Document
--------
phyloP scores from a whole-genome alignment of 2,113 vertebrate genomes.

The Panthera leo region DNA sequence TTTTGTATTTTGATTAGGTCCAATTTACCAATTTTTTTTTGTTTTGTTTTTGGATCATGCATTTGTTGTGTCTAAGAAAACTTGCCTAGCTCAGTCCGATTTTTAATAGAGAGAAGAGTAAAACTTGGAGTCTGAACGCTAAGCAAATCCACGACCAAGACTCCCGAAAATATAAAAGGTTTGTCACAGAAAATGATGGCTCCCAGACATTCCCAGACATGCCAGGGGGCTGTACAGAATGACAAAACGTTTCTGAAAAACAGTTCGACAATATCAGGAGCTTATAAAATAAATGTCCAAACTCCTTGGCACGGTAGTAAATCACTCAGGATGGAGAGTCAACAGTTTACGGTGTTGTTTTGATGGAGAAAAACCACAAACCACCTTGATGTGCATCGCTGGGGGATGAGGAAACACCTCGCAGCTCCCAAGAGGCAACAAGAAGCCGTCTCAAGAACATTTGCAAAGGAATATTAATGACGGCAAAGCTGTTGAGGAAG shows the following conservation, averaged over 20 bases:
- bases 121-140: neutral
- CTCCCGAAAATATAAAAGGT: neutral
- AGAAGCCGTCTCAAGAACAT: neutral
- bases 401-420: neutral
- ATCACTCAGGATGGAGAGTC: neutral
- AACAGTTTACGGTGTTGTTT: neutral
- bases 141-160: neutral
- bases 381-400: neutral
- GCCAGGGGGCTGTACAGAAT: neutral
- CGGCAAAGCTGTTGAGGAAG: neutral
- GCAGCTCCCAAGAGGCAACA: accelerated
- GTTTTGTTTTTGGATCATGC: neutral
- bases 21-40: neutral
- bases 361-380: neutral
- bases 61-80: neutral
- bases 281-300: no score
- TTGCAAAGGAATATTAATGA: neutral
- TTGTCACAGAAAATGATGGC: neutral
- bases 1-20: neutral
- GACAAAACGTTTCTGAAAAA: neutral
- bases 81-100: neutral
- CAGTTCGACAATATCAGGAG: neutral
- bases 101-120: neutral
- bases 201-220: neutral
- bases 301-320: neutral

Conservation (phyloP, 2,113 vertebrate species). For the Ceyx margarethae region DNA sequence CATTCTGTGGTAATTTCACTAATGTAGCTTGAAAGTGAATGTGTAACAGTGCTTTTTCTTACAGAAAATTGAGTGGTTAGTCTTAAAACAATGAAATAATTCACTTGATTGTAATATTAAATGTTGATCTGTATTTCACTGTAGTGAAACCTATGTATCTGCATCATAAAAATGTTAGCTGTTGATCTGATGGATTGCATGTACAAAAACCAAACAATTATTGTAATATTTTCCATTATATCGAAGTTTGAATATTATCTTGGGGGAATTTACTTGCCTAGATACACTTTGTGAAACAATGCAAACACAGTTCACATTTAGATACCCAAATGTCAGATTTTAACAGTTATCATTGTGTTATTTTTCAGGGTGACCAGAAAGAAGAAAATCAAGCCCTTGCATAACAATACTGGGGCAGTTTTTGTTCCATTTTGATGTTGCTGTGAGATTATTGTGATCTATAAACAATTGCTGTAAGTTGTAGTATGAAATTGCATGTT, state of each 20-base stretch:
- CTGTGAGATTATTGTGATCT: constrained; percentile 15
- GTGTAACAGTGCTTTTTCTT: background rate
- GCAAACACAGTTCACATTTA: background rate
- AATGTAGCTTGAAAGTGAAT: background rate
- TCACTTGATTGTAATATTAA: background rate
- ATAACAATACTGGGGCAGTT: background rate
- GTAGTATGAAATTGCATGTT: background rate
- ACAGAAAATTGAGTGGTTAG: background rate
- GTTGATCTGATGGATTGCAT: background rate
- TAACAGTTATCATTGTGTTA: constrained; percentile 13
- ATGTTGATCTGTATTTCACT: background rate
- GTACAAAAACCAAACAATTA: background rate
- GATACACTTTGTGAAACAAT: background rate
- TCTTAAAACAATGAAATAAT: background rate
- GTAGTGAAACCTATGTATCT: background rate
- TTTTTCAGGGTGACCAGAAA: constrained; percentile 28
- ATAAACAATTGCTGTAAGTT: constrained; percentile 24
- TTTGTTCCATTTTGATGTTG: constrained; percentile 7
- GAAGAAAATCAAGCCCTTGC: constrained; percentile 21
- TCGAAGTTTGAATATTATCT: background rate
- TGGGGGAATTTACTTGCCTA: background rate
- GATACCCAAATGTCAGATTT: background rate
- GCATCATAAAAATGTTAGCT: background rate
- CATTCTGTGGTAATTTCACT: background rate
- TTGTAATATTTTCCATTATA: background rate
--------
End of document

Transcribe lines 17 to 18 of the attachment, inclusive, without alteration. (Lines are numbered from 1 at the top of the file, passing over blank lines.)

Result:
- bases 61-80: neutral
- bases 281-300: no score